Questions Raised After Tinubu’s Presidential Election Victory in Nigeria

Posted by on Mar 17, 2023 in Stuff You Should Know, World

On February 25, 2023, Bola Tinubu was named winner of Nigeria’s presidential election. But Tinubu’s presidential opponents and several election observers have questioned the fairness of the results. 

Nigerian government officials have defended the election process. Tinubu is set to be sworn in on May 29, 2023. He will be the West African country’s fifth elected president since becoming a democracy in 1999. However, Tinubu might have to survive challenges in court from his opponents. 

Below, btw looks more closely at the election results, claims of wrongdoing, and the possible impact on Nigeria’s future.  

A Close Election 

The 70-year-old Tinubu has more than 30 years of experience as a politician. He led an economic turnaround as governor of Lagos state, which is one of the 36 states in Nigeria. Tinubu’s political party is called All Progressives Congress. This is the same party as current president Muhammadu Buhari. Tinubu received 37 percent of the votes. The runner-up to Tinubu was Atiku Abubakar, who took 29 percent. Abubakar is a member of the People’s Democratic Party (PDP). Peter Obi, a Labour Party candidate, got 25 percent and finished third.  

Both Abubakar and Obi have criticized Tinubu’s victory. Abubakar and his supporters marched to the headquarters of the Independent National Electoral Commission (INEC) in the country’s capital city of Abuja to demand a new election. Ndi Kato, a spokesperson for Obi, claims that the election was rigged. At least five other political parties who were competing for the presidency also have challenged the results. The INEC has said that it will provide voting materials for anyone who wants to take action in court. 

Concerns About the Election 

The election process has been criticized for several reasons. Critics claim that violence, or threats of violence, kept some people from voting. There are more than 93 million registered voters in Nigeria, but only 24 million people voted. That’s a 26 percent voter turnout. For comparison, nearly 67 percent of United States voters cast ballots in the 2020 presidential election. 

Concerns also have been raised about the Bimodal Voter Accreditation System (BVAS) voting machines that were used to count results at the 176,000 polling stations. This electronic voting system uses fingerprints and facial recognition to try to prevent fraud. But some have said that delays in uploading results could have allowed tampering to occur. The INEC defended the election as fair. However, this government organization did admit to some technical issues with some voting machines. In fact, INEC postponed the election for new governors for 28 Nigerian states so the BVAS machines could be reset. Those elections were pushed back a week, from March 11 to March 18.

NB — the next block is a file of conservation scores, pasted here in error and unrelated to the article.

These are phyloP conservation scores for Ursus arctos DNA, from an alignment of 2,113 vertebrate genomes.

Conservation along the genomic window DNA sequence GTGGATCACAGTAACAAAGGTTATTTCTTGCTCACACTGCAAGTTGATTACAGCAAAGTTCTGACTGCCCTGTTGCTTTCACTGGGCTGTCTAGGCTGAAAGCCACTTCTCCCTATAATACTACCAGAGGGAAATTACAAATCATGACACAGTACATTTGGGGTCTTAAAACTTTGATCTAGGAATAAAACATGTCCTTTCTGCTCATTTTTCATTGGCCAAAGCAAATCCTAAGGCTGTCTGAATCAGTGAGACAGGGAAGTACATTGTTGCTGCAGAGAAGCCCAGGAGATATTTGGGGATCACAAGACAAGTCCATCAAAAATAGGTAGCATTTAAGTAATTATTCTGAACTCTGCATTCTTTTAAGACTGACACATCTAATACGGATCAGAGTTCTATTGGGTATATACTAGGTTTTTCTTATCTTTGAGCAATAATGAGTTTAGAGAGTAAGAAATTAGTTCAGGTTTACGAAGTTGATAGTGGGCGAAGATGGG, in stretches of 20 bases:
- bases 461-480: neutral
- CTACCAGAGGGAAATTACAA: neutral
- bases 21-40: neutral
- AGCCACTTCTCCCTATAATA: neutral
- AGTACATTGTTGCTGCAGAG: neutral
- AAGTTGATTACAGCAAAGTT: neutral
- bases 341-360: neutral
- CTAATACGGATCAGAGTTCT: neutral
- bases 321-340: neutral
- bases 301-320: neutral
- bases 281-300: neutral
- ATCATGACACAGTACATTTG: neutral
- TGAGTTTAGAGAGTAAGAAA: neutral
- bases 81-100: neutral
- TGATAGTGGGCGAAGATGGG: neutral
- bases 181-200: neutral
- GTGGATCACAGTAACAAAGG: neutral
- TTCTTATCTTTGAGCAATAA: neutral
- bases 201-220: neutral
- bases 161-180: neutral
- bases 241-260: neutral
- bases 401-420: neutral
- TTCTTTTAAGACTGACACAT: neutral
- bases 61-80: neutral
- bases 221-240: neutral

Mary Beth Leonard, who is the U.S. ambassador to Nigeria, said the election process didn’t meet Nigerians’ expectations. The European Union said operational failures have reduced trust in the election results. However, Tinubu and his supporters defended their victory. Tinubu said the election results affirmed Nigeria’s democracy. He called on his rivals to team up with him in support of the country they share and love.  

Much Work to be Done 

Whether a court battle changes the presidential election results, or Tinubu takes charge in May, there is much work to be done by the next leader of Nigeria. The country has a rich supply of natural resources. It is one of the world’s top producers of oil. There are many wealthy individuals in Nigeria, including politicians like Tinubu. But an alarming 63 percent of the population of more than 200 million people live in poverty. Thirty-three percent are unemployed. The country also is facing high rates of violent crime. There are concerns about extremist religious groups that have become increasingly problematic in this region.  

The next leader will need to meet the demands of a fast-growing Nigerian workforce. Experts predict that by the year 2050 Nigeria will become the world’s third-most populated country, behind India and China. Nigerians want a country that is safe and has many available jobs. Tinubu, pointing to the improvements of Lagos state under his watch, has said he will help the nation break free of poverty and boost the economy.  

Dig Deeper On October 1, 1960, Nigeria gained its independence from Great Britain. Its government became a democracy when Olusegun Obasanjo was sworn in as president on May 29, 1999. Use Internet resources to find at least three more facts about Nigeria. Display your facts on a poster or a slide show. Be sure to include visuals to enhance your finished product.